I have this theory that you have to eat fast food at least a couple of times a year just to remind yourself of how awful it really is. “Surely it’s not so bad,” you think after a few months, and the photos actually look pretty good. But we all know that the reality of those seemingly succulent burgers topped with crisp lettuce and shiny tomatoes is very different.
So it’s no surprise then that some Florida lawyers are suing Burger King in a class-action lawsuit. The lawsuit is all about the photographs of the products and that the images are misleading customers about the size of the burgers.
The lawsuit alleges that Burger King uses oversized and inaccurate pictures to advertise and illustrate all of its Whopper-branded sandwiches—including the meat-free Impossible Whopper and the new Whopper Melts—its Croissan’wich breakfast sandwiches, and its basic hamburger and cheeseburger, according to the South Florida Sun-Sentinel.
The crux of the legal filing claims that Burger King began misrepresenting the size of its burgers in 2017. The burgers that were advertised after September 2017 had increased in size by “approximately 35 per cent” and the amount of meat depicted on the sandwiches had doubled.
“Although the size of the Whopper increased materially in Burger King’s advertisements, the recipe or the amount of beef or ingredients contained in Burger King’s Whopper has never changed,” the lawsuit alleges.
They are suing for breach of contract, negligent misrepresentation, and unjust enrichment, and are seeking damages, legal fees, a jury trial and more accurate pictures of Burger King products.
This is not an isolated phenomenon, with the rise of inflation, and consequently “shrinkflation” where products are smaller than they used to be but are sold for the same price, many lower-income families are struggling to feed themselves. The lawsuit tries to address this issue by asking for large corporations to accurately depict their products. Interestingly, it only alludes to the size of the products.
In 2010, the UK Advertising Standards Agency ruled that Burger King’s Tendercrisp Chicken Sandwich TV advertisement was misleading after several complaints about the size of the product looking far larger on the screen than it did in real life. That advertisement was subsequently banned from air.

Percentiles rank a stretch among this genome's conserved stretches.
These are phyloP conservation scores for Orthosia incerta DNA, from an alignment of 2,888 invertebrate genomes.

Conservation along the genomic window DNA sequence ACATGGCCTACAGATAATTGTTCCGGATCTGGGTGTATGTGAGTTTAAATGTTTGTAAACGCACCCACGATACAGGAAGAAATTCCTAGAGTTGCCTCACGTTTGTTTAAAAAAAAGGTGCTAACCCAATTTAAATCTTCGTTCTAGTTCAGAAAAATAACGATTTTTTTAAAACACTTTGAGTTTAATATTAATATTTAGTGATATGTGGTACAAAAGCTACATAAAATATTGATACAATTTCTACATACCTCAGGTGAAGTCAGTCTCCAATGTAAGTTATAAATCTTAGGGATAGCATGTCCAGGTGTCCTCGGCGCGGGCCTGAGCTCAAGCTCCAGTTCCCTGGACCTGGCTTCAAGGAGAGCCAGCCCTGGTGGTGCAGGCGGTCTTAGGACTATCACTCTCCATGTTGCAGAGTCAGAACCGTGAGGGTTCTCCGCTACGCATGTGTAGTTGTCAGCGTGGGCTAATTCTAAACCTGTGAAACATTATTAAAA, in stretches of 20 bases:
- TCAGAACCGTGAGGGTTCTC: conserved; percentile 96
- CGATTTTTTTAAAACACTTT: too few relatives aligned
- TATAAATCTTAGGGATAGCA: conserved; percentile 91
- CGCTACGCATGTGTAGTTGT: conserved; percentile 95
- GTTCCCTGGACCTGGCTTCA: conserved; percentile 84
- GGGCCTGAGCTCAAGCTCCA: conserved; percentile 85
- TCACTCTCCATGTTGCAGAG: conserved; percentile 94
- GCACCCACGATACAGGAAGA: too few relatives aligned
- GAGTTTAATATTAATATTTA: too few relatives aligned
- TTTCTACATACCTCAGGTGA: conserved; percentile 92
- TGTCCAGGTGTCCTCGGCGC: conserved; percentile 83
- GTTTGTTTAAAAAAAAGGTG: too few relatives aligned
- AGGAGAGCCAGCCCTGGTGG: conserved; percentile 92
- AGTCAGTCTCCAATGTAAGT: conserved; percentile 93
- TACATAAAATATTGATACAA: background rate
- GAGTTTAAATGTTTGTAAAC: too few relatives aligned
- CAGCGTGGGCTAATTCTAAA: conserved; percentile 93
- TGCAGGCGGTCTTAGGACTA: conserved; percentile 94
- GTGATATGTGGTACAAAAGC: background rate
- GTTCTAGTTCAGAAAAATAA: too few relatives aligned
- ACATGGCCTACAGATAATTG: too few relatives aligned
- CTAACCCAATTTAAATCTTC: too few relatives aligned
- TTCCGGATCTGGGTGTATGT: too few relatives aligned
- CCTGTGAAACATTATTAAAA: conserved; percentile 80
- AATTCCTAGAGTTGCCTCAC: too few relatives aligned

There are some rules in place about what you can and can’t do in terms of food photography when selling a product. We’ve all seen those TikTok videos of tricks where they substitute milk for white paint and use tampons to create steam, however, the reality is rather more complicated than that, at least in the USA anyway. The general rule goes that if you’re selling a food product, you have to use real food, although you can dress it up in any which way you like, as long as it isn’t misleading.
So for example, Burger King needs to show that there is lettuce in their burgers if they sell them containing lettuce. But, they can substitute the type of lettuce. You have probably noticed that most images of burgers use a frizzy looking type of lettuce that photographs well, although when you buy one of their burgers it usually contains Iceberg lettuce. Tastes ok and presumably is cheaper, but doesn’t photograph as well as the other varieties of lettuce.
There’s also nothing to say that you can’t prop up parts of the burger with sponges, cocktail sticks or cardboard if those items are out of sight. Anyone who has photographed a burger knows just how difficult it is to make it look good. Similarly, the meat is often barely cooked and just painted with colouring to retain the juicy plump appearance. All well and good, until you are expecting to sit down to eat and receive something far less tasty looking.
In recent years there has been a move towards more ‘real’ food photography, where everything is edible. I believe that this is a move in the right direction away from the plastic-looking commercial images we have grown used to. There is an unbelievable amount of food wasted in many food shoots which in a world where people are struggling to feed their children just seems wrong. Particularly if it’s all done in search of the ‘perfect’ tomato so that a multinational corporation can just earn more money.
I’m watching how this plays out with mild interest. Perhaps it will stimulate a change of concept with how the large food corporations advertise their products. Perhaps we will see them telling fewer ‘whoppers’ about their food in future. Despite what anyone may tell you, it seems that size doe matter after all.
[Via Food and Wine]
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